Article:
The casts array is an array property where casts are specified for object properties. If no accessor or mutator is defined for a property, and it’s specified in the $casts array Eloquent will handle casting the value.

Example

The $dates array

Since it’s very common to work with dates and times, Eloquent provides a very easy way to specify which properties should be cast as date objects.

Example

By default, the properties will be cast to Carbon objects when getting the property.

Common pitfalls

I’ve seen a couple of common errors developers make when working with Eloquent getters and setters, that cause issues.

  • Defining the object properties
  • Forgetting to set $attributes

Defining the object properties

Many OO programmers prefer to define their object properties in their class files, both to make it instantly visible which properties are available on class objects, and to allow PHP to make various optimizations. But since Laravel’s Eloquent ORM relies on the magic PHP getter and setter methods, defining the class properties will make Eloquent unable to mutate the data, as well as preventing the data from being set in the $attributes array, preventing it from being saved to the database.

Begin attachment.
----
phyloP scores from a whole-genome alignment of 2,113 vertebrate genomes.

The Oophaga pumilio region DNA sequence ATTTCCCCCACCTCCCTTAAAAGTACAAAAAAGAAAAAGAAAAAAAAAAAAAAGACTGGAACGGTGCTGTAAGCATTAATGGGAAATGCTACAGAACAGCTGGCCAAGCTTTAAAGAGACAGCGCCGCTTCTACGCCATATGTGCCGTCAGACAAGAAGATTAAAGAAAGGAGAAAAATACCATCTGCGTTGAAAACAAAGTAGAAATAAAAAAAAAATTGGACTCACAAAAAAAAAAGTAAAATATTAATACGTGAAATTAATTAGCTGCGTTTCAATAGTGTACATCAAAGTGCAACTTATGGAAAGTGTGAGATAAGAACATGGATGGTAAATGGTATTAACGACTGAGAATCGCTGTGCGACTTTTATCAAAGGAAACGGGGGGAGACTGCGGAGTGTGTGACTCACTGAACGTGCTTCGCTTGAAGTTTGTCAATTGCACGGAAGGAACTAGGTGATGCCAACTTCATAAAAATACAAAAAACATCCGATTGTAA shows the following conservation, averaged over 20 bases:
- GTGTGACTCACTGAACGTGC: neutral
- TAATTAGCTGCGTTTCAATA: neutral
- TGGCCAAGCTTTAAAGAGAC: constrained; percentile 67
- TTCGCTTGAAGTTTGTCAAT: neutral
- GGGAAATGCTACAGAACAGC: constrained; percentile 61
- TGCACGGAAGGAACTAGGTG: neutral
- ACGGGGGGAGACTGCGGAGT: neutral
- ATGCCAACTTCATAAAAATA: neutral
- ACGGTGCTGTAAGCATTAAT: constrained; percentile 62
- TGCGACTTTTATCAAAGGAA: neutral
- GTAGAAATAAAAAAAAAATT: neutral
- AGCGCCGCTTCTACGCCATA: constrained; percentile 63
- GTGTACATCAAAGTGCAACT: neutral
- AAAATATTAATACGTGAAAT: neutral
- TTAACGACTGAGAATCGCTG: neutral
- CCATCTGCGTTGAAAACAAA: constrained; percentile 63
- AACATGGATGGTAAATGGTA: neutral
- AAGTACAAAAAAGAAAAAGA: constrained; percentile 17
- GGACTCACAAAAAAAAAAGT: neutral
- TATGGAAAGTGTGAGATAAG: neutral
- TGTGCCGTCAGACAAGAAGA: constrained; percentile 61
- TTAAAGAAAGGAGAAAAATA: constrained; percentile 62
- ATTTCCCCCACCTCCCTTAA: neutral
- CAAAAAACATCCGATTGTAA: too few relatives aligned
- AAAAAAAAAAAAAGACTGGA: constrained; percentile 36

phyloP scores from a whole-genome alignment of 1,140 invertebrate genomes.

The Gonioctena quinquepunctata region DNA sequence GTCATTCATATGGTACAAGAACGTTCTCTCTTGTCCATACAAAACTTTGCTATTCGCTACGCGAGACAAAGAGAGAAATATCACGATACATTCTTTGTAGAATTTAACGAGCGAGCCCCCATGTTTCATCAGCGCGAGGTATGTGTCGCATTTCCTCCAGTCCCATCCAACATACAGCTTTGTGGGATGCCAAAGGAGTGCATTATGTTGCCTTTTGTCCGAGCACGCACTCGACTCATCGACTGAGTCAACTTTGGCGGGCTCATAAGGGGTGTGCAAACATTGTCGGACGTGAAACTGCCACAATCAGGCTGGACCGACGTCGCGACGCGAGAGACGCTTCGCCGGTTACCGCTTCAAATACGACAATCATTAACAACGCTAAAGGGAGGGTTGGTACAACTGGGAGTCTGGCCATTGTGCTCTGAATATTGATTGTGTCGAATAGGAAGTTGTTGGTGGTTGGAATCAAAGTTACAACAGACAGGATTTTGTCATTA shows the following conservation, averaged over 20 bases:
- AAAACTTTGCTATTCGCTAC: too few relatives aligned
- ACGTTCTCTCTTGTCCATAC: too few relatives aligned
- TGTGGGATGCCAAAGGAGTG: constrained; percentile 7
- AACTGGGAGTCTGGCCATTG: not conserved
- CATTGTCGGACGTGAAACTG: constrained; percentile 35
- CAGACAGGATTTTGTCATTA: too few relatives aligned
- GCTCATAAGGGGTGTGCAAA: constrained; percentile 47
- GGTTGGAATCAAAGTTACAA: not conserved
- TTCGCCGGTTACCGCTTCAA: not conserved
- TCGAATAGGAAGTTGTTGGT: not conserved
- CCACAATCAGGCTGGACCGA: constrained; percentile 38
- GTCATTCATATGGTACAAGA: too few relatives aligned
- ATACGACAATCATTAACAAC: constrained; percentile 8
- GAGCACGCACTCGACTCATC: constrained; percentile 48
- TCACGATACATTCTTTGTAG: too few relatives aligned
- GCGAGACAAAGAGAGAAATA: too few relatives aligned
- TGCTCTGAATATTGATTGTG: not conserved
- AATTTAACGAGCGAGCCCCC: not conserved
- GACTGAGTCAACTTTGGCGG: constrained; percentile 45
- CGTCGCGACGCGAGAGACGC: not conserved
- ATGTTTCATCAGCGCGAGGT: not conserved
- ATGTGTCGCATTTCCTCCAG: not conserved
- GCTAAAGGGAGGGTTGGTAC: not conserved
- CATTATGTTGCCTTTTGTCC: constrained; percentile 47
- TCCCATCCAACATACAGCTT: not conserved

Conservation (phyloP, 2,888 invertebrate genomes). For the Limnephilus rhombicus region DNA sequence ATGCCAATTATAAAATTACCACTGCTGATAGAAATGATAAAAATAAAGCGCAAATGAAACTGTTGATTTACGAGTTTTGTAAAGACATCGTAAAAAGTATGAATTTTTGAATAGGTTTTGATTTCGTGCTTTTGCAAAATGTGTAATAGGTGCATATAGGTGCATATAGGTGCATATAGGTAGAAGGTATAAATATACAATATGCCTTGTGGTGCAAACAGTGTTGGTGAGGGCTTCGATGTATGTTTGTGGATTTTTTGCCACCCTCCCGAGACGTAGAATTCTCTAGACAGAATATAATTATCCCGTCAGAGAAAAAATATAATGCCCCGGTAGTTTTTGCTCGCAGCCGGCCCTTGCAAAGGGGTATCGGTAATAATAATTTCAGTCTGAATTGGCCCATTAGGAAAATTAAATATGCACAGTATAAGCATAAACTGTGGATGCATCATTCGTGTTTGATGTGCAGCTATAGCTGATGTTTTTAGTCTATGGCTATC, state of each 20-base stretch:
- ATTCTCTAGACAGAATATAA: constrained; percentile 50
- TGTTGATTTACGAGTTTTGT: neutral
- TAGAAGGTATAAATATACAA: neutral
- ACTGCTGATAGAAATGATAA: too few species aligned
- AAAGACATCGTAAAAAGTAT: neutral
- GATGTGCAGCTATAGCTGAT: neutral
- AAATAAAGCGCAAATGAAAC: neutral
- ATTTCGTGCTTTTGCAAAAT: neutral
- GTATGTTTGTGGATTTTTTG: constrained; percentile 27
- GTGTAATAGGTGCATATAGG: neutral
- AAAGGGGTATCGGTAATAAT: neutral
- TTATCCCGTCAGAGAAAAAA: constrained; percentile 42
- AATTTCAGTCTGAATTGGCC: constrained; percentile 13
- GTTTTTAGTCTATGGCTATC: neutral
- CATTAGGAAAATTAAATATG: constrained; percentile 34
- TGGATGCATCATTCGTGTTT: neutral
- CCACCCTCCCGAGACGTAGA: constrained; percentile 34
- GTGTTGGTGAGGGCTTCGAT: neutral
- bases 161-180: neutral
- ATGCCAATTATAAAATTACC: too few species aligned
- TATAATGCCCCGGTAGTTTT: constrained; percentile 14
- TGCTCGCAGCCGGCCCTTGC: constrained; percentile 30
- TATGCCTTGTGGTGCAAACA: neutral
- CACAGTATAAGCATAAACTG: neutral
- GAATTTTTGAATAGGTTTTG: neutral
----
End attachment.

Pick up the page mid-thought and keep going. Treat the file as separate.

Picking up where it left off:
Defining the object property like this prevents Eloquent from saving the name attribute to the database.

In this example the ‘name’ key doesn’t exist in the $attributes array, hence it doesn’t exist in the database.

Forgetting so set $attributes

Another common pitfall is to override a mutator method to manipulate the property value, but forgetting to add the data to the $attributes array.

In this example the value will never be saved to the database, and cannot be read using an accessor.

The example will echo an empty string.

Published in Laravel PHP Software